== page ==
The L Compiler Hyperbook

The internals of the L compiler

The L hyperbook describes the internal of the L compiler. More precisely, it is the L compiler, or more precisely a formatted version of its source code. L is written in a semi-literate programming style, meaning that it was written to be read by humans, not only to be executed by computers.

Reading the entire source code of the L compiler sequentially is something you may want to do if you want to learn about the L compiler implementation. For this, the sequential, printed version of the book (not yet published) would suits you. However, if you want to read or re-read only about a specific topic, the present hypertext version is more suitable, because it simplifies selective reading. Thus, the L source code is semi-literate because this documentation appears in the same order than in the source code.

Hierarchical presentation: how to read this book

Unlike a book, the information in the hyperbook not conceived to be presented sequentially, but rather hierarchically. This page represents the top-most level of the hierarchy. As is the case of each level, it presents at the end of the page a table of contents, describing each of its child (eventually with the preferred reading order, and dependencies). If you want more information, you can start reading one of the child. Furthermore, the whole tree is represented in the navigation bar on the left; to explore, click on the ▷ icons (no javascript needed).

The L source code was organized to match this hierarchical presentation; the OCaml module system was great for this purpose. The separation between an interface (.mli) and implementation (.ml) file provide a first level of hierarchy, where the .mli present what a module does, and the .ml how it does it. When the .ml file is simple, or that there would be no presentation gain in writing an interface, only the .ml file is provided.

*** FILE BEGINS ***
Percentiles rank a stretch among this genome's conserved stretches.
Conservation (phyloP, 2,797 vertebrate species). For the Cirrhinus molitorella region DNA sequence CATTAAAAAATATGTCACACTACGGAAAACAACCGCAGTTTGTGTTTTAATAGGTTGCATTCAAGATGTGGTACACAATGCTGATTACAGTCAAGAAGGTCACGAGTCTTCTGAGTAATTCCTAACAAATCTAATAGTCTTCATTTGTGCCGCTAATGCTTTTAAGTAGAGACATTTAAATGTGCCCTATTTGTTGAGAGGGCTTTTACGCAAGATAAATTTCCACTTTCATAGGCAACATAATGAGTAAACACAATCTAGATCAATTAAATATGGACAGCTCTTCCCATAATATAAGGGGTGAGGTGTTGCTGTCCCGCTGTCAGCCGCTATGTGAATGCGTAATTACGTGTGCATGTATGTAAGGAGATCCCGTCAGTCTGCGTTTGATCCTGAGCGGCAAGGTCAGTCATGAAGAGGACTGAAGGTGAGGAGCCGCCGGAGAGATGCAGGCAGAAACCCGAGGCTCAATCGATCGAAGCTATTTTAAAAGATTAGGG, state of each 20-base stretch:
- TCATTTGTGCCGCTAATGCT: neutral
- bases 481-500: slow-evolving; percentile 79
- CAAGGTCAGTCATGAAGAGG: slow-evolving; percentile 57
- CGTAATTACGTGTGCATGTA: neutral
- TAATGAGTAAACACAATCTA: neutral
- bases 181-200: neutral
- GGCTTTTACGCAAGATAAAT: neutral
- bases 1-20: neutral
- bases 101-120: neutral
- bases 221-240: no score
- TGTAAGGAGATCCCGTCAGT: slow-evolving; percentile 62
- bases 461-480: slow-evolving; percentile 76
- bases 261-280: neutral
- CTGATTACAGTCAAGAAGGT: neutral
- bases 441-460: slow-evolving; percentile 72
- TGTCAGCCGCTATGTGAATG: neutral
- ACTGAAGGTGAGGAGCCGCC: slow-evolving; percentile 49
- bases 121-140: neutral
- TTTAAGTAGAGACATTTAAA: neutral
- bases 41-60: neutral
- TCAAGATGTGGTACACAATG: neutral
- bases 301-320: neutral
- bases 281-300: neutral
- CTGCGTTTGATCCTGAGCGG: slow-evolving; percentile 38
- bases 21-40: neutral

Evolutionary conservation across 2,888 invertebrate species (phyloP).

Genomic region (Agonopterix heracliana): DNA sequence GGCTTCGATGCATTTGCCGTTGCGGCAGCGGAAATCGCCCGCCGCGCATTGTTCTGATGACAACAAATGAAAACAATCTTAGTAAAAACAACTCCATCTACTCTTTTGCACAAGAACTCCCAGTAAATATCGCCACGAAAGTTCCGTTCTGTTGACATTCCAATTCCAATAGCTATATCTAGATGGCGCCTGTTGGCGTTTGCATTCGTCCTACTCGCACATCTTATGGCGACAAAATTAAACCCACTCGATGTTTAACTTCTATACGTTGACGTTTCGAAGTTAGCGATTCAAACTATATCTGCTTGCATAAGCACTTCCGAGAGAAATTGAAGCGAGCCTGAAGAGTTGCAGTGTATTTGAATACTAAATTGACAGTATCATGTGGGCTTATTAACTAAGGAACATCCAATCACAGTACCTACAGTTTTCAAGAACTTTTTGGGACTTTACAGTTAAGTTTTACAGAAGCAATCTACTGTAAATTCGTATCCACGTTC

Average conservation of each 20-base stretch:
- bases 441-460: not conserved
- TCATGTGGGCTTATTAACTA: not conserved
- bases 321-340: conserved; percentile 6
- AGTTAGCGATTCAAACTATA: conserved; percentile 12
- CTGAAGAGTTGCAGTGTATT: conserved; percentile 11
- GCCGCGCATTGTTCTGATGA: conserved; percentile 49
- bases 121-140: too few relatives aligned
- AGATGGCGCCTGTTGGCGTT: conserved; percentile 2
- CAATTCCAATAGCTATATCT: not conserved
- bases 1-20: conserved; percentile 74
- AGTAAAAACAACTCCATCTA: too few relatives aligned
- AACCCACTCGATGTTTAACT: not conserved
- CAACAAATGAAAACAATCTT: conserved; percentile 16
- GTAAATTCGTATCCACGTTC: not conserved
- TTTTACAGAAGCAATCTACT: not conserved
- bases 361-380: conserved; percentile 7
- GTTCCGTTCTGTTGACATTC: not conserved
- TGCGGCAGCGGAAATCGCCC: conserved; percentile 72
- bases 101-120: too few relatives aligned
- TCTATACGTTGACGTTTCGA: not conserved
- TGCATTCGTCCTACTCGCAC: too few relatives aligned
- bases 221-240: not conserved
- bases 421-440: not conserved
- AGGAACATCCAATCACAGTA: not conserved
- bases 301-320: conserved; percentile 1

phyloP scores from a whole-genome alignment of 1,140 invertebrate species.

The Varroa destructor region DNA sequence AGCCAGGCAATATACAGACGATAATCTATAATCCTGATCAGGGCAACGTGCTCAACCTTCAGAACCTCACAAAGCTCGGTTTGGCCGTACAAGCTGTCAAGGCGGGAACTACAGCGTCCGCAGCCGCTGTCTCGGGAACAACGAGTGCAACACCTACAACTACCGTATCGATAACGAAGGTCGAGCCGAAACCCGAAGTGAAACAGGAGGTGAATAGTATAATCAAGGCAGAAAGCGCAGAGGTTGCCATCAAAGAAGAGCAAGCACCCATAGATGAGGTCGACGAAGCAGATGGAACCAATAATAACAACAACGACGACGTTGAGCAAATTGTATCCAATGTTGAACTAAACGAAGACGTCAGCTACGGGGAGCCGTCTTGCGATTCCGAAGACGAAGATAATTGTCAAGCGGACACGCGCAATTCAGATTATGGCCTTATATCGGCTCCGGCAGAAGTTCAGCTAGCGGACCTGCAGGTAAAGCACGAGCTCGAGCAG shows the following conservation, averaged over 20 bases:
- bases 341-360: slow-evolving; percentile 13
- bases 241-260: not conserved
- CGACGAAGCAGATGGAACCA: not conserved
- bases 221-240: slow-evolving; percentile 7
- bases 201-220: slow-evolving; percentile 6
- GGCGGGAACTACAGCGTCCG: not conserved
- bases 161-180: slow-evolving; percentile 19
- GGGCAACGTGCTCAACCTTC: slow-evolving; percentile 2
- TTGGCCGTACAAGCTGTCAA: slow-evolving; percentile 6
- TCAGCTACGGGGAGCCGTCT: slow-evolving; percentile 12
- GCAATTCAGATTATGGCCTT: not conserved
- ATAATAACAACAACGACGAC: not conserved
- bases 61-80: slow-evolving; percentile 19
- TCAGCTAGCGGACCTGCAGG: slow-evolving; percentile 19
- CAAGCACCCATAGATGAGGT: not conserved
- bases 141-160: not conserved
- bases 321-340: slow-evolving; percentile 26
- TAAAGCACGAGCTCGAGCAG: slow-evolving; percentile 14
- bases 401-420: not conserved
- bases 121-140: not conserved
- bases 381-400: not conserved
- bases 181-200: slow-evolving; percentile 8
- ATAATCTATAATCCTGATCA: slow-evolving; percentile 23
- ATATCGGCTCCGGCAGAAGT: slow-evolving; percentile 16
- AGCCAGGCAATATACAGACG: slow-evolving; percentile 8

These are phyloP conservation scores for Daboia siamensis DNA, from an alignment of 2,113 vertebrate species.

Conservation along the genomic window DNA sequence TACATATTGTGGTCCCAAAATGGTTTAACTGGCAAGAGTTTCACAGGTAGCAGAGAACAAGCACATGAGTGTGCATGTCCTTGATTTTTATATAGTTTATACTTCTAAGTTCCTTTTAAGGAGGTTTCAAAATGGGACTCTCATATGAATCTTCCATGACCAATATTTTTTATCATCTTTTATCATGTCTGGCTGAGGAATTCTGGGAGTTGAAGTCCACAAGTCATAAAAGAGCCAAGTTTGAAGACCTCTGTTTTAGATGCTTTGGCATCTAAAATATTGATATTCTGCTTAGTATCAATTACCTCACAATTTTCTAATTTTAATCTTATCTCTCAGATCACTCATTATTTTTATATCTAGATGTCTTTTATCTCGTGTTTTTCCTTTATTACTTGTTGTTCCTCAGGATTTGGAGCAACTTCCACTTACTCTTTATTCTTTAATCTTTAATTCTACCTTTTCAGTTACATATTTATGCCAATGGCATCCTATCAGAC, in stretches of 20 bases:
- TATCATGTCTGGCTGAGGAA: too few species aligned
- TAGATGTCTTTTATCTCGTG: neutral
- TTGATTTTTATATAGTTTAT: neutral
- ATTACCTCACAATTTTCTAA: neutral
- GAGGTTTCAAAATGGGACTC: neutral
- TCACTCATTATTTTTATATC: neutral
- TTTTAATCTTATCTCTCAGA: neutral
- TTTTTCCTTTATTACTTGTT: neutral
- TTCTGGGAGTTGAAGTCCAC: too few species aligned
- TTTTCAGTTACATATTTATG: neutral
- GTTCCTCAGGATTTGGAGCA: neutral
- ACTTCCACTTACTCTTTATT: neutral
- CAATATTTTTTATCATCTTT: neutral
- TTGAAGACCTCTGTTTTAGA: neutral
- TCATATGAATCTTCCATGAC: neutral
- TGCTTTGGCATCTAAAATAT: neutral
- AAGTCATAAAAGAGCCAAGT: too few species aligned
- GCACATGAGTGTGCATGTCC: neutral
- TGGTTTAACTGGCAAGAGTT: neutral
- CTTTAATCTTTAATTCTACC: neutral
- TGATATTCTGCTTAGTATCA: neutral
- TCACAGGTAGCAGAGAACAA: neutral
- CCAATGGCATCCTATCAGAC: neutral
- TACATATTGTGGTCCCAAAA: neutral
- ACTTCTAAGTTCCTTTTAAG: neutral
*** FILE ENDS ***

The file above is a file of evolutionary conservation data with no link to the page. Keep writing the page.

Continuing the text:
Further, the source files were splitted recursively into different directories. The idea is that in a directory A/ that contains a directory A/B/, the contents of B/ are not useful to the understanding of A/ (even if some components in A/ may use those in B/). Often a summary of the information in B useful to A/ is given as B.mli (an interface for the whole directory, checked using the Ocaml package system). This splitting was done so as to limit the quantity of information to absorb at each level of the hierarchy.

Work in progress

This hyperbook is still work in progress, but L is quickly approaching version 0.1, where the complete source code of the compiler will be readable in the hyperbook. Any comments or improvement on the hyperbook (as well as on the source code itself) are welcome. You can send me pull requests on github. Future improvements to the hyperbook will include cross-references in and between source file, a dependency diagram of the modules of each level, and a table of contents for each hierarchy level.

Outline of this hierarchy level

If you are interested in the inner working of the compiler, you should start reading, which describes how all the passes of the compiler fit together. The parser, ast, cps and llvm directories represent the successive passes. Last, support contains generic files used by the other passes of the compiler.


The hyperbook is extracted from the L source code, and subject to the same open-source license: the Cecill-C license, which is similar to (and compatible with) the LGPL and MPL licenses.

Matthieu Lemerre